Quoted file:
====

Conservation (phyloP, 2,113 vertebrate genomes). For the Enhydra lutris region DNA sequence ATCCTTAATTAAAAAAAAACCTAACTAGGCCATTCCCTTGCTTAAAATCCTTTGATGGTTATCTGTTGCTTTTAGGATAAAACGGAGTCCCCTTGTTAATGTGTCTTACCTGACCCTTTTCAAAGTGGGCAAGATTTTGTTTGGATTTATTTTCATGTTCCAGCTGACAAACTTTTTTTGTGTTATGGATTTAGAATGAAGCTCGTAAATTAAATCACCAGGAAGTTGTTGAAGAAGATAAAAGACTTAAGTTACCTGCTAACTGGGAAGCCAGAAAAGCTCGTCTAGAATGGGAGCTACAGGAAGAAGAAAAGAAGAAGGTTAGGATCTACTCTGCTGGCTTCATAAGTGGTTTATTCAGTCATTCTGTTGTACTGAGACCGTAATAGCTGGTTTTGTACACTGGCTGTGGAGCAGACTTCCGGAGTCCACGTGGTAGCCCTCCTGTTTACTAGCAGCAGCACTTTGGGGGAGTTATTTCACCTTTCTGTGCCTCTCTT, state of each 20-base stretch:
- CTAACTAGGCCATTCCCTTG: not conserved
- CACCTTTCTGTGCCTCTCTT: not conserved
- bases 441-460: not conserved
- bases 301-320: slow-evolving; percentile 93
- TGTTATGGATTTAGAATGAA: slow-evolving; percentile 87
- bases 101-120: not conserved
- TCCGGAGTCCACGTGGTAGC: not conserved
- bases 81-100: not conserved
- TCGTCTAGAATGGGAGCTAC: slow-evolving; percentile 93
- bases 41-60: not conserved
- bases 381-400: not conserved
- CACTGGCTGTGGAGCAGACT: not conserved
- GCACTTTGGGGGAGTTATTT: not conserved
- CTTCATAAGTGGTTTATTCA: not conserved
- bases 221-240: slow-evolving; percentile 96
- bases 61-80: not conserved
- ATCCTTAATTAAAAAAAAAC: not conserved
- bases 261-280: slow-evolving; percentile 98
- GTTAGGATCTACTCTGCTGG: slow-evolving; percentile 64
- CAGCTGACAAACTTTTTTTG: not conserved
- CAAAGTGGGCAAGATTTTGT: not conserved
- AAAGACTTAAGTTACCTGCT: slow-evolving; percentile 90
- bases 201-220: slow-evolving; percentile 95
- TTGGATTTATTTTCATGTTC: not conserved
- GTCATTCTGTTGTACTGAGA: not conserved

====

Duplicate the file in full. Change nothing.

Conservation (phyloP, 2,113 vertebrate genomes). For the Enhydra lutris region DNA sequence ATCCTTAATTAAAAAAAAACCTAACTAGGCCATTCCCTTGCTTAAAATCCTTTGATGGTTATCTGTTGCTTTTAGGATAAAACGGAGTCCCCTTGTTAATGTGTCTTACCTGACCCTTTTCAAAGTGGGCAAGATTTTGTTTGGATTTATTTTCATGTTCCAGCTGACAAACTTTTTTTGTGTTATGGATTTAGAATGAAGCTCGTAAATTAAATCACCAGGAAGTTGTTGAAGAAGATAAAAGACTTAAGTTACCTGCTAACTGGGAAGCCAGAAAAGCTCGTCTAGAATGGGAGCTACAGGAAGAAGAAAAGAAGAAGGTTAGGATCTACTCTGCTGGCTTCATAAGTGGTTTATTCAGTCATTCTGTTGTACTGAGACCGTAATAGCTGGTTTTGTACACTGGCTGTGGAGCAGACTTCCGGAGTCCACGTGGTAGCCCTCCTGTTTACTAGCAGCAGCACTTTGGGGGAGTTATTTCACCTTTCTGTGCCTCTCTT, state of each 20-base stretch:
- CTAACTAGGCCATTCCCTTG: not conserved
- CACCTTTCTGTGCCTCTCTT: not conserved
- bases 441-460: not conserved
- bases 301-320: slow-evolving; percentile 93
- TGTTATGGATTTAGAATGAA: slow-evolving; percentile 87
- bases 101-120: not conserved
- TCCGGAGTCCACGTGGTAGC: not conserved
- bases 81-100: not conserved
- TCGTCTAGAATGGGAGCTAC: slow-evolving; percentile 93
- bases 41-60: not conserved
- bases 381-400: not conserved
- CACTGGCTGTGGAGCAGACT: not conserved
- GCACTTTGGGGGAGTTATTT: not conserved
- CTTCATAAGTGGTTTATTCA: not conserved
- bases 221-240: slow-evolving; percentile 96
- bases 61-80: not conserved
- ATCCTTAATTAAAAAAAAAC: not conserved
- bases 261-280: slow-evolving; percentile 98
- GTTAGGATCTACTCTGCTGG: slow-evolving; percentile 64
- CAGCTGACAAACTTTTTTTG: not conserved
- CAAAGTGGGCAAGATTTTGT: not conserved
- AAAGACTTAAGTTACCTGCT: slow-evolving; percentile 90
- bases 201-220: slow-evolving; percentile 95
- TTGGATTTATTTTCATGTTC: not conserved
- GTCATTCTGTTGTACTGAGA: not conserved